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I decided to start a newsletter about app acquisitions.

I spend a lot of time exploring the App Store and marketplaces like Flippa & MicroAcquire. This morning I woke up and decided to write about it.

https://www.getrevue.co/profile/AppleTurnover/issues/apple-turnover-app-acquisition-opportunity-1-416532

I feel there's a lack of content around "micro-acquisitions" for iOS/Mac apps specifically and want to try and fill that void, while building more of a writing habit. I recently acquired a Mac app and have sold some apps in the past, so I have some experience, but I'm mostly just going to learn as I go, and see if there's any interest.

I have other projects, so I don't plan on aggressively marketing this. Has anyone else here taken the approach of writing a newsletter primarily for habit and skill rather than audience? If you have I'm curious to hear your experience.

Always open to feedback.

Cheers!

  1. 3

    It would be really interesting if you bought some of the Apps you are covering and documented the process of owning/running iOS apps too. Like what if you see an amazing deal? Are you going to pass it up?

    1. 1

      I’ve recently acquired an app and plan on discussing my strategy for it in a future issue.

      If I see another deal that meets my criteria, I certainly would love to acquire it and write about it!

  2. 3

    I think the base of any newsletter should be passion, fun but.. in order to make something of it, you need to dive into it. Newsletter is a commitment. I've created the Morning Dough newsletter 7 months ago and we mail 5 days a week, all in :)

  3. 2

    Good luck to you Alexander

  4. 2

    Good. I am also looking forward to this. I quite like the content around buying micro saas /content website. Alternative Assets sometimes write about it and it is quite good and detailed info.

    All the very best for your newsletter.

    PS- the link you mentioned is broken. Can you check.

    1. 1

      Thanks, glad to have you as a reader! The link should be working now, the newsletter host was down for quite some time.

  5. 2

    Cool idea, look forward to following it!

    1. 1

      Thanks! Anything in particular you're looking forward to?

      1. 2

        Honestly just learning more about this world. While I've been in the consumer app space for a bit, I never explored app marketplaces.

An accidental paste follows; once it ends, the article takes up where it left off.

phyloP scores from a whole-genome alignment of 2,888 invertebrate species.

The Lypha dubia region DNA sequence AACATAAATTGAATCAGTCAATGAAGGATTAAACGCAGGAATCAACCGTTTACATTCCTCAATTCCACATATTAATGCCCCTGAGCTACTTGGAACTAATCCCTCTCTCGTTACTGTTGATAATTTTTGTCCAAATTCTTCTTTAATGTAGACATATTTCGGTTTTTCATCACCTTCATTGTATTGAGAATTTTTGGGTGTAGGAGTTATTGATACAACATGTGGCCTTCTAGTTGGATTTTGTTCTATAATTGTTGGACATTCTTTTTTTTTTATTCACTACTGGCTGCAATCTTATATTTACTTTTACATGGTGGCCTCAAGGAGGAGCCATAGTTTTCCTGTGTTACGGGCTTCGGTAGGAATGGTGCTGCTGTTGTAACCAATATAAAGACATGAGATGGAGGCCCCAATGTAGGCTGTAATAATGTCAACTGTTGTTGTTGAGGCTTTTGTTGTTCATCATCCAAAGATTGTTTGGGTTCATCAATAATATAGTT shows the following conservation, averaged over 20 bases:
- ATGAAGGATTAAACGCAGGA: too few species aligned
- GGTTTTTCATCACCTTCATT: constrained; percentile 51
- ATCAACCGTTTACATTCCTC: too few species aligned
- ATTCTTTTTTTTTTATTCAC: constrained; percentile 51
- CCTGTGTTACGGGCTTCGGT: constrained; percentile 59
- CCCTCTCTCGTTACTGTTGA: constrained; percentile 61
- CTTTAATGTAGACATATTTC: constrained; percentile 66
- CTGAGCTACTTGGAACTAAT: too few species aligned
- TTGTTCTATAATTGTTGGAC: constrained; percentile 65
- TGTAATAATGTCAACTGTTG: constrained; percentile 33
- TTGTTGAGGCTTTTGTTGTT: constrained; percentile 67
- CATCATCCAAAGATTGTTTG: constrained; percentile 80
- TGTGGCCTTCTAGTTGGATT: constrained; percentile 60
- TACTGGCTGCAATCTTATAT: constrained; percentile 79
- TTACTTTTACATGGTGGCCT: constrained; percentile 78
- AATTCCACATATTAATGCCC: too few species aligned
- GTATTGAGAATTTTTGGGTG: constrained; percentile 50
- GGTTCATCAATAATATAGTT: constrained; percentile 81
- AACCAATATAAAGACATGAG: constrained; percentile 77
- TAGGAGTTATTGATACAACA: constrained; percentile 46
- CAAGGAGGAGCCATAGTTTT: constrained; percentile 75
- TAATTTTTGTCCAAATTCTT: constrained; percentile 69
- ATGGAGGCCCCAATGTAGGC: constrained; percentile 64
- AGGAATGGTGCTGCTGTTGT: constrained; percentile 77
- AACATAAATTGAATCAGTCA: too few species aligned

Question I have are:

        • Are there opportunities to "flip" apps like real-estate properties?
        • Who has been successful doing this? What did they do?
        • What's the process for taking over someone's app? How hard is it to pull off?
        • How many transactions are there? Are the marketplaces liquid or stagnant?

        I'm sure many of these questions are answered out there, but this is what came to mind.

        1. 2

          Great questions! I'll make sure to address some of these questions in depth in future issues of my newsletter, but briefly:

          (1) Absolutely, there's a huge community of folks who do this with websites/web apps/saas businesses etc

          (2) However, I haven't been able to find a community of folks doing this with iOS apps. I know it happens, because they are bought and sold on many of these marketplaces, but the buys and sellers are not starting conversations/writing about these transactions as much. That's a big reason why I'm starting to write about it.

          (3) The process for taking over an iOS/Mac app is both easier and more complicated than a web app/ android app/ etc. Apple has made it really easy to transfer apps to another developer. It's just hitting a few buttons in your Developer account. However, there are certain stipulations and requirements that an app must meet to be transferable. Many things, such as iCloud-support, make an app non-transferable. There is a workaround for this, but it complicates the process. The new Apple Small Business Program has also complicated the transfer process, a great example of this is the app I've discussed in the first issue of the newsletter.

          (4) On the public marketplaces, I'd say there're under 500 apps for sale at any given time, but a good chunk of those you'd never want to touch as they're terrible quality or have zero revenue. The real number is probably under 50, but that's just an estimate.

          The marketplaces vary greatly. On some, things happen very fast when the app is high quality and generating more than pocket change. Others have listings more than a few years old and basically not worth checking.

          I have a tool I've partially built that aggregates listings across the different marketplaces and brokerages, because it's really quite fragmented.

          1. 2

            Awesome appreciate the insights. Look forward to future issues of the newsletter!

  6. 1

    I love this idea so I will be reading it. This kind of stuff interests me.

    1. 1

      Thanks, glad to have you as a reader! Have you subscribed, or do you follow along via RSS?

      Would love to know what questions you might have after reading some of the issues.

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